Teacher Education

Teacher Education
I have learned that whenever a community is threatened, all are affected. Whenever a single human being is humiliated, the human image is cheapened. Whenever a person suffers for whatever the reason and no one is there to offer a hand, a smile, a gift, a memory, a smile again, something is wrong with society at large.”
(Elie Wiesel) 

From the onset, the founders of the Holocaust Resource Center recognized that education was integral to the accomplishment of its mission. As a result, the HRC's first activity centered preparation of a tuition-free graduate course for teachers "Teaching the Holocaust", which was first offered at Kean University in the spring semester 1983. As enrollment in the course increased, it expanded from the University to various local school districts to allow for greater teacher preparation.
The success of this initial offering led to the creation of a follow-up course, "Teaching Prejudice Reduction," which was introduced in spring semester 1989. Over the years, thousands of teachers have participated in the courses.
The Center's educational programs serve as a resource for many Kean University undergraduate students and members of the community. Each year students enrolled in HRC's graduate and undergraduate courses visit the United States Holocaust Memorial Museum in Washington D.C.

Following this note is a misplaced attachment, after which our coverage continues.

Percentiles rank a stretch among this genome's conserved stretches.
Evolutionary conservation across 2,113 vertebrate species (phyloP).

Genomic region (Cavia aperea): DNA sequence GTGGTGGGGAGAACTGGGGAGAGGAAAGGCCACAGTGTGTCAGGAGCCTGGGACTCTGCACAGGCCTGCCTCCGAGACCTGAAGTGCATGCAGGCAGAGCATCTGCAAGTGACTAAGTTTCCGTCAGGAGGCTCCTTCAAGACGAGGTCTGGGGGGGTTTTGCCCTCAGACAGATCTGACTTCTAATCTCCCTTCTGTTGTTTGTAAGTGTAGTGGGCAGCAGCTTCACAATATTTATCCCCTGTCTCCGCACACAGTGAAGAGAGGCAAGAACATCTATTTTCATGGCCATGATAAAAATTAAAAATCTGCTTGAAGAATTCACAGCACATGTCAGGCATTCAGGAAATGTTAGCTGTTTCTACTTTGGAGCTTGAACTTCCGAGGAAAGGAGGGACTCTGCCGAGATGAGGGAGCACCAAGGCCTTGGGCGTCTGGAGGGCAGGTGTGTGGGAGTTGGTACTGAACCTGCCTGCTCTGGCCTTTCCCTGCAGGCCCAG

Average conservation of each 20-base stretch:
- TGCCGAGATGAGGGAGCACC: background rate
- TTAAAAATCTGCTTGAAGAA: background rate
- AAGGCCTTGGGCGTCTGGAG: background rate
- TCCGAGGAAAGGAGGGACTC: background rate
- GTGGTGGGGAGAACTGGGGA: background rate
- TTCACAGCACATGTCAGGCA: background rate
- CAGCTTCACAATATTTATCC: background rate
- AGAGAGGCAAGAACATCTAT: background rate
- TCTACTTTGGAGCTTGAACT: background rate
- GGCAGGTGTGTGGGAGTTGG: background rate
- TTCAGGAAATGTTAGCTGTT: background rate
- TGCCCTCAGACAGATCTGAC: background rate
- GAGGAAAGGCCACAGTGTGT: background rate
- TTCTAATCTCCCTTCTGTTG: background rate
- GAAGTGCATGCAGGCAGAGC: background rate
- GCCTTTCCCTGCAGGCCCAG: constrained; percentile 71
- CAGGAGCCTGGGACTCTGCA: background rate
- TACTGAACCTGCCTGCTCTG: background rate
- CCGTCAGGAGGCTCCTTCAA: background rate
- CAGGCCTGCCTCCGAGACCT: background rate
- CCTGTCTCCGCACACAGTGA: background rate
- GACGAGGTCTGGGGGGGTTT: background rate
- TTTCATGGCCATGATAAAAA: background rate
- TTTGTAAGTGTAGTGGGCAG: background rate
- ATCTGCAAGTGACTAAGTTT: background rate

“Events happen because they were possible. If they were possible once, they are possible again. In that sense, the Holocaust is not unique, but a warning for the future.” (Yehuda Bauer)

Please click here to learn more about our Course Offerings, Curriculum Materials, and Links to additional resources.

Other Educational News:

What are students ‘remembering’ on Holocaust Memorial Day?

IOE London Blog by Paul Salmons

Read the article here

New Approved Training Centers to Offer Professional Development

The Echos and Reflections  program is growing and will be offering an increasing number of programs to educators across the country in 2013.  One way the program is expanding is through a cooperative program with Holocaust Museums and centers.  After two successful seminars in 2011 and 2012 education directors from 16 states, representing 20 Holocaust museums and centers have been given tools to facilitate Echoes and Reflections professional development in their own communities.  Holocaust museums and centers that are part of this exciting new initiative are designated Echoes and Reflections Approved Training Centers.

Participants completed an extensive train-the-trainer program, where they explored the interdisciplinary components of Echoes and Reflections, examined the value of video testimony when teaching about the Holocaust, and created agendas for future programming at their centers.